Beautiful Depression

There’s nothing bad about depression. There’s nothing wrong with being depressed. Actually, depression is beautiful and being depressed is a great opportunity.

Depression is not a disease and contrary to cultural myths, it is not painful. What hurts when we are depressed is that we resist it. We do everything we can to ‘cure’ depression and recover our ‘normal’ emotional outlook. When that fails, we may take extreme measures, such as emotionally deadening psych drugs or even attempting suicide.

Depression is a distress signal from our hearts to our minds: “Hey, what you’re doing is not working. Stop!” It’s a cease-and-desist warning from our conscience that we have wandered far from the Path. The appropriate response is to simply sit down, reflect and contemplate until we realize the source of the problem.

But of course, this is totally against our cultural conditioning—from family, school and friends through our career and business values. We are so overcommitted to others’ expectations that it is simply impossible for us to slow down. If we refuse to change course, the tension between the lies in our minds and the truths in our hearts builds until it becomes unbearable and we can no longer function.

This is depression. It takes the wind from our sails until we come about and face the truth. In most cases, it occurs because we have accepted values and expectations from others that conflict with our own authentic nature and values.

The suffering comes from trying to fake it, refusing to stop and sort things out. Our hearts are saying, “No this is wrong,” but our minds keep urging us ahead anyway. Naturally, this leads to foundering on the rocks of self-conflict.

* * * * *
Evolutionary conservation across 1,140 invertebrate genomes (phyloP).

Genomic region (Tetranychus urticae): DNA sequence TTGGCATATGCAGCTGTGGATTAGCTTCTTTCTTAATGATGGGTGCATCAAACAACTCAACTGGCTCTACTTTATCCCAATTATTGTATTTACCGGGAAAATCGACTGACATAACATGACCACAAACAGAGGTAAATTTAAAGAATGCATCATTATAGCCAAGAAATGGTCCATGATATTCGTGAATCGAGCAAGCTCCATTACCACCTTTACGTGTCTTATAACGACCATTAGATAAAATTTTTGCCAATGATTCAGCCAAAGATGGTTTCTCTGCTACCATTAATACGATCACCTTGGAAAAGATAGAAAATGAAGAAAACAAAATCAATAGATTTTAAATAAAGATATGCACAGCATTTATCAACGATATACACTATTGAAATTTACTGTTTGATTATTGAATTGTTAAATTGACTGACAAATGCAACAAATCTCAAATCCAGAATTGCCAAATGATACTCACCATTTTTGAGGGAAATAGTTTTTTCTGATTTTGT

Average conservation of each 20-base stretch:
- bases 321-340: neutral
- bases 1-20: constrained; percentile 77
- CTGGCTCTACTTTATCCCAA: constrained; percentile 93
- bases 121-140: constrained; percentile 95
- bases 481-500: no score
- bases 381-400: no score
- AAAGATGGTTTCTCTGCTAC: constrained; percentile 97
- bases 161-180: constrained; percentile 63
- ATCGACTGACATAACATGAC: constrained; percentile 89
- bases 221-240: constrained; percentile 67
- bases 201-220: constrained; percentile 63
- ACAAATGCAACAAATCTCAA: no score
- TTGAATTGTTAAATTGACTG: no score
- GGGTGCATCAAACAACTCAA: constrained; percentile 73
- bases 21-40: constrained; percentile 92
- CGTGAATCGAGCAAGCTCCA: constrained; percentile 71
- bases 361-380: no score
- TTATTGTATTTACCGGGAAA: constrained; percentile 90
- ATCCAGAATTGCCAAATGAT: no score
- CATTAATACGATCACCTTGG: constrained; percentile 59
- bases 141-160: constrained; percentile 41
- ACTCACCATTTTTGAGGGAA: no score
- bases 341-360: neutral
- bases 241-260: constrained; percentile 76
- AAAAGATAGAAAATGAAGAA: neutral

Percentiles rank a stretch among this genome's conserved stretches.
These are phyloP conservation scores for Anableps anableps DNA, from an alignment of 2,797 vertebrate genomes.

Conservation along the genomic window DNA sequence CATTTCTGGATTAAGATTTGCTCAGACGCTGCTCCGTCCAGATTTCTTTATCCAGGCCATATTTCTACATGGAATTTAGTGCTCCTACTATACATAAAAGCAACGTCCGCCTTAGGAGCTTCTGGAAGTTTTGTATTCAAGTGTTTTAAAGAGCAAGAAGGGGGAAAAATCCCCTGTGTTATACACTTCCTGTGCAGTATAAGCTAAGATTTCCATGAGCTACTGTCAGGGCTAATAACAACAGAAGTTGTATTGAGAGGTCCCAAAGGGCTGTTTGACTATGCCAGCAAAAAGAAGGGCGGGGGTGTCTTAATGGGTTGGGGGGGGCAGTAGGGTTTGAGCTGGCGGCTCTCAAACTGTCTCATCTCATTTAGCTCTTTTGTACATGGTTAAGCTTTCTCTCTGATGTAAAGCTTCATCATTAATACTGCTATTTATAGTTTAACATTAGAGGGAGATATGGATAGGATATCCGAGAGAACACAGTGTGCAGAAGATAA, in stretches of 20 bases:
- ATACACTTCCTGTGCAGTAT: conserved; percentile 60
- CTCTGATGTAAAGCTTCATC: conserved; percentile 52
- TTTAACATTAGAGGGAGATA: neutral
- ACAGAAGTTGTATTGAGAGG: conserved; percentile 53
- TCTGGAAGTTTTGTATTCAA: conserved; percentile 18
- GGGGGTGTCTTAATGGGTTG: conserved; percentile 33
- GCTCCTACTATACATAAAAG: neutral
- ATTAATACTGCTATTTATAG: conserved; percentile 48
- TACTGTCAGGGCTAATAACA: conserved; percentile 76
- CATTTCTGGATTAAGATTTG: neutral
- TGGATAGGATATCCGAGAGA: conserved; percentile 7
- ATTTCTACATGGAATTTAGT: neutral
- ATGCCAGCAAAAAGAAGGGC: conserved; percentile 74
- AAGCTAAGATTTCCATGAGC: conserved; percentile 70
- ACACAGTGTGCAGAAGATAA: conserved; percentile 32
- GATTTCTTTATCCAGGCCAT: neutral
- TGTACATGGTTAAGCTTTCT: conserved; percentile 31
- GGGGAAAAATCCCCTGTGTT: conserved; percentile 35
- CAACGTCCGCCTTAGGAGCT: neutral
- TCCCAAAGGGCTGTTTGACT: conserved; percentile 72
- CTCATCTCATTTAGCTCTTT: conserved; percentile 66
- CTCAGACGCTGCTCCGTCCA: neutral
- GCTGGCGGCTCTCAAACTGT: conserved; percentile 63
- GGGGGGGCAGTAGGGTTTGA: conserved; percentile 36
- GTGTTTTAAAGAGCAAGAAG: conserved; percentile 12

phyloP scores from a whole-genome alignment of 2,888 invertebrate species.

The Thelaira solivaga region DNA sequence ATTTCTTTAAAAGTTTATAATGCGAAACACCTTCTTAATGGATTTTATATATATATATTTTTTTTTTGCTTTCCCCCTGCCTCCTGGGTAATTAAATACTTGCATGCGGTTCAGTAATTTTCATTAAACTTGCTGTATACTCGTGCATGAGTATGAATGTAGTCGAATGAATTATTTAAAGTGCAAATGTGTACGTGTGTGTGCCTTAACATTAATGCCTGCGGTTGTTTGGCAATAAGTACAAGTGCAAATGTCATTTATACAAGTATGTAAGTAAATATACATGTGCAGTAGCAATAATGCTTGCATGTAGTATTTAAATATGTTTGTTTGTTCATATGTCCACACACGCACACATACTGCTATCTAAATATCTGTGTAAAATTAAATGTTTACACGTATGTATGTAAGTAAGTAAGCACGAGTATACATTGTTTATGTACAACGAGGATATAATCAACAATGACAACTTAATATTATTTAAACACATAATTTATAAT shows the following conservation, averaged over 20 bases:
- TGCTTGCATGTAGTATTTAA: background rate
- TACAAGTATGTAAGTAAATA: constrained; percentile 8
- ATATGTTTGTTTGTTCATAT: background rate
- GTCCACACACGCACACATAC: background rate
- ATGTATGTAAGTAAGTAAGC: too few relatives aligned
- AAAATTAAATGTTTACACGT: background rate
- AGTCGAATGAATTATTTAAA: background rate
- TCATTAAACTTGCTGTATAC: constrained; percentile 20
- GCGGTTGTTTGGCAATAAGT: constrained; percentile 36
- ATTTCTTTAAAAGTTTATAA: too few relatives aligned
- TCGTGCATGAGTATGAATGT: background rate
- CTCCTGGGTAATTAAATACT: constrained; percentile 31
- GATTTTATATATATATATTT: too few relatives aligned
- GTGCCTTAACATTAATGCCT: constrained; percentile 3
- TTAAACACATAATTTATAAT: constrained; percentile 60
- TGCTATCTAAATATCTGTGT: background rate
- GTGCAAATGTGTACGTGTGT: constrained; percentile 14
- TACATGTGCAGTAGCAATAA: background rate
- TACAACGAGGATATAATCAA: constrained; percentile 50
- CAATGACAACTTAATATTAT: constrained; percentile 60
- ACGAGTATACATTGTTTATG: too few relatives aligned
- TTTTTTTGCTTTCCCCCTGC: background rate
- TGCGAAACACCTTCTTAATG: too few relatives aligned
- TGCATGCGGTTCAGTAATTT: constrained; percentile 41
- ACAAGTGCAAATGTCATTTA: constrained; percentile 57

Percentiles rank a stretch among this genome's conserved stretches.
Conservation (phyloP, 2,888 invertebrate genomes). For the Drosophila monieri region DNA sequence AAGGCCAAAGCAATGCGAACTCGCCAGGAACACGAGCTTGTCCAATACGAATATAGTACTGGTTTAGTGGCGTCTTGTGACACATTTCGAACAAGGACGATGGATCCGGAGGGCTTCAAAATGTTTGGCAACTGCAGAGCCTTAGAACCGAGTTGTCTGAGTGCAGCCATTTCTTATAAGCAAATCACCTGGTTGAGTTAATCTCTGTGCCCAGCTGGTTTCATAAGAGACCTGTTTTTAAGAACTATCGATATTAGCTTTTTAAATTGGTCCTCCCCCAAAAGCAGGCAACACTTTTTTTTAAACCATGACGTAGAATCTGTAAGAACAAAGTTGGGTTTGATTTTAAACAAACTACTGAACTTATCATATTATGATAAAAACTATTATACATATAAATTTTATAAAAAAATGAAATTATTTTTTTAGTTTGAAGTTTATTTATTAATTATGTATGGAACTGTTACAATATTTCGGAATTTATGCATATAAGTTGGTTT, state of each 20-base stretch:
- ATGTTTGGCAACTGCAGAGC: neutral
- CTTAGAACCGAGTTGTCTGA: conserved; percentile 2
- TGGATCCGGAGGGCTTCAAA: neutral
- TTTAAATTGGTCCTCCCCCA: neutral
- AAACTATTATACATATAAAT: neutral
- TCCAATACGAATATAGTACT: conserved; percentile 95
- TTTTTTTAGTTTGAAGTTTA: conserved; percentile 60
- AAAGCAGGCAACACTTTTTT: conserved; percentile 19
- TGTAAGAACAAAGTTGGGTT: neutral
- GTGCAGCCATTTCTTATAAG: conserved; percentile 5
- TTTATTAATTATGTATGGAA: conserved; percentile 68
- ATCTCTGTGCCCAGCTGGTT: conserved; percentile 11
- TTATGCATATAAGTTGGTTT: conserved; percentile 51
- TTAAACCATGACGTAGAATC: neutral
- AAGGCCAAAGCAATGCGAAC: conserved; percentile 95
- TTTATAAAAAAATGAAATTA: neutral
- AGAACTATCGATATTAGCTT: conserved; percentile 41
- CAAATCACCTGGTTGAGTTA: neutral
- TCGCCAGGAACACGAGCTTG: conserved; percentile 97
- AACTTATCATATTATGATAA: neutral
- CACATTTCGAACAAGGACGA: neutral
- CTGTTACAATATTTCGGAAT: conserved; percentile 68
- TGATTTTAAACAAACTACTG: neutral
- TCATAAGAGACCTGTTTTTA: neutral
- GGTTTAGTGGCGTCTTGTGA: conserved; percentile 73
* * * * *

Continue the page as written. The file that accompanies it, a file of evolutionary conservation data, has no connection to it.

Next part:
In the teaching of the Buddha, loss of interest in efforts for material progress and detachment from their fruitive rewards is called dispassion (virāga). Dispassion is considered a positive sign of advancing on the Path.

Unfortunately, there is a massive organization in society, from motivational conditioning to advertising to simple greed, that tries to discourage the development of dispassion by any means. Most forms of ‘treatment’ for depression simply try to get us back to work as soon as possible—never mind the damage to our psyche or the cost to our integrity. That totally misses the point.

Depression is an opportunity to get our house in order. It’s a wake-up call: our conscience’s equivalent of “Houston, we have a problem.” There is something seriously wrong with our life; we need to set about fixing it. A healing insight is trying to surface in our mind. We need to allow the (often considerable) time and space for that to happen.

In mature civilizations where the needs of the spirit are taken seriously, the cure for depression is well-known: to enter a monastery or other form of religious life. Depression is taken as a sign that one has seen through at least some of the illusions of being, doing and having; that the possibility of enlightenment is opening.

When depression knocks on our door, instead of trying uselessly to chase it away we should invite it in and listen carefully to what it has to tell us. Depression is an emptiness, a lack of enthusiasm, a deadness toward something that previously excited and attracted us. Trying to defeat an emptiness is like boxing with a shadow. But if we embrace it, depression or dispassion is beautiful. It can lead to profound insights, even enlightenment itself.


Published by

Dev Jacobsen

Musician, author and yogi, developer of Palingenics.

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